“Over the past decade, the rapidly decreasing cost of computer storage and the increasing prevalence of high-speed Internet connections have fundamentally altered the way in which scientific research is conducted. Led by scientists in disciplines such as genomics, the rapid sharing of data sets and cross-institutional collaboration promise to increase scientific efficiency and output dramatically. As a result, an increasing number of public “commons” of scientific data are being created: aggregations intended to be used and accessed by researchers worldwide. Yet, the sharing of scientific data presents legal, ethical and practical challenges that must be overcome before such science commons can be deployed and utilized to their greatest potential. These challenges include determining the appropriate level of intellectual property protection for data within the commons, balancing the publication priority interests of data generators and data users, ensuring a viable economic model for publishers and other intermediaries and achieving the public benefits sought by funding agencies.
In this paper, I analyze scientific data sharing within the framework offered by organizational theory, expanding existing analytical approaches with a new tool termed “latency analysis.” I place latency analysis within the larger Institutional Analysis and Development (IAD) framework, as well as more recent variations of that framework. Latency analysis exploits two key variables that characterize all information commons: the rate at which information enters the commons (its knowledge latency) and the rate at which the knowledge in the commons becomes be freely utilizable (its rights latency). With these two variables in mind, one proceeds to a three-step analytical methodology that consists of (1) determining the stakeholder communities relevant to the information commons, (2) determining the policy objectives that are relevant to each stakeholder group, and (3) mediating among the differing positions of the stakeholder groups through adjustments to the latency variables of the commons.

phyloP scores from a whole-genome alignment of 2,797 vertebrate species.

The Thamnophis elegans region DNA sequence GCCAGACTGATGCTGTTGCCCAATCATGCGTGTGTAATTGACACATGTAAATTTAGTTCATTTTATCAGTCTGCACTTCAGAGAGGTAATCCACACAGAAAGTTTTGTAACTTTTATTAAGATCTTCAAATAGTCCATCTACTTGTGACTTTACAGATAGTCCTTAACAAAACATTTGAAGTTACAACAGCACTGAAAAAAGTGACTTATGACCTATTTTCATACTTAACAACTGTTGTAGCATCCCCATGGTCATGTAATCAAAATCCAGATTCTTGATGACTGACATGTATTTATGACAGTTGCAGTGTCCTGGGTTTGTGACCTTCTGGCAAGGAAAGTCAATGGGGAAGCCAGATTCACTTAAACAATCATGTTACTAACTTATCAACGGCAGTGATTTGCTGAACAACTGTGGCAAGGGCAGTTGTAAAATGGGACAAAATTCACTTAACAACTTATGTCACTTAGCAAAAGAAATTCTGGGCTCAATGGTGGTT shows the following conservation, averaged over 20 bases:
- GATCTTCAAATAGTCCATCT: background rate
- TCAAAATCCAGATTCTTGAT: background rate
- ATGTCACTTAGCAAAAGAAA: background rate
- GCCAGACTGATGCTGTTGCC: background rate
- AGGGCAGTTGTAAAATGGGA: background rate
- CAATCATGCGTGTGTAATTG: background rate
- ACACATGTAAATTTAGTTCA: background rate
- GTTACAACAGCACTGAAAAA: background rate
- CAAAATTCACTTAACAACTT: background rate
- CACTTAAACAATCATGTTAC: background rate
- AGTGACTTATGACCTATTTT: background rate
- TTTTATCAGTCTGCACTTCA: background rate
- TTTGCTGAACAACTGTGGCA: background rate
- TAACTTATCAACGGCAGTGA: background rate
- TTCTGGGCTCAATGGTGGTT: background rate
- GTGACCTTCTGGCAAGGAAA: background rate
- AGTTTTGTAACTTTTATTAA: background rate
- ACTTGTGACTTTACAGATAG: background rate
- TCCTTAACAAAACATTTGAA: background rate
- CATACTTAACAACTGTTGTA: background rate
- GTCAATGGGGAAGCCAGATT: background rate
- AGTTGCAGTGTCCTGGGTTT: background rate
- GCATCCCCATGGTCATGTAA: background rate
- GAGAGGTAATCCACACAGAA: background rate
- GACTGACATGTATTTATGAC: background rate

I apply latency analysis to two well-known narratives of commons formation in the sciences: the field of genomics, which developed unique modes of rapid data sharing during the Human Genome Project and continues to influence data sharing practices in the biological sciences today; and the more generalized case of open access publishing requirements imposed on publishers by the U.S. National Institutes of Health and various research universities. In each of these cases, policy designers have used timing mechanisms to achieve policy outcomes. That is, by regulating the speed at which information is released into a commons, and then by imposing time-based restrictions on its use, policy designers have addressed the concerns of multiple stakeholders and established information commons that operate effectively and equitably. I conclude that the use of latency variables in commons policy design can, in general, reduce negotiation transaction costs, achieve efficient and equitable results for all stakeholders, and thereby facilitate the formation of socially-valuable commons of scientific information.”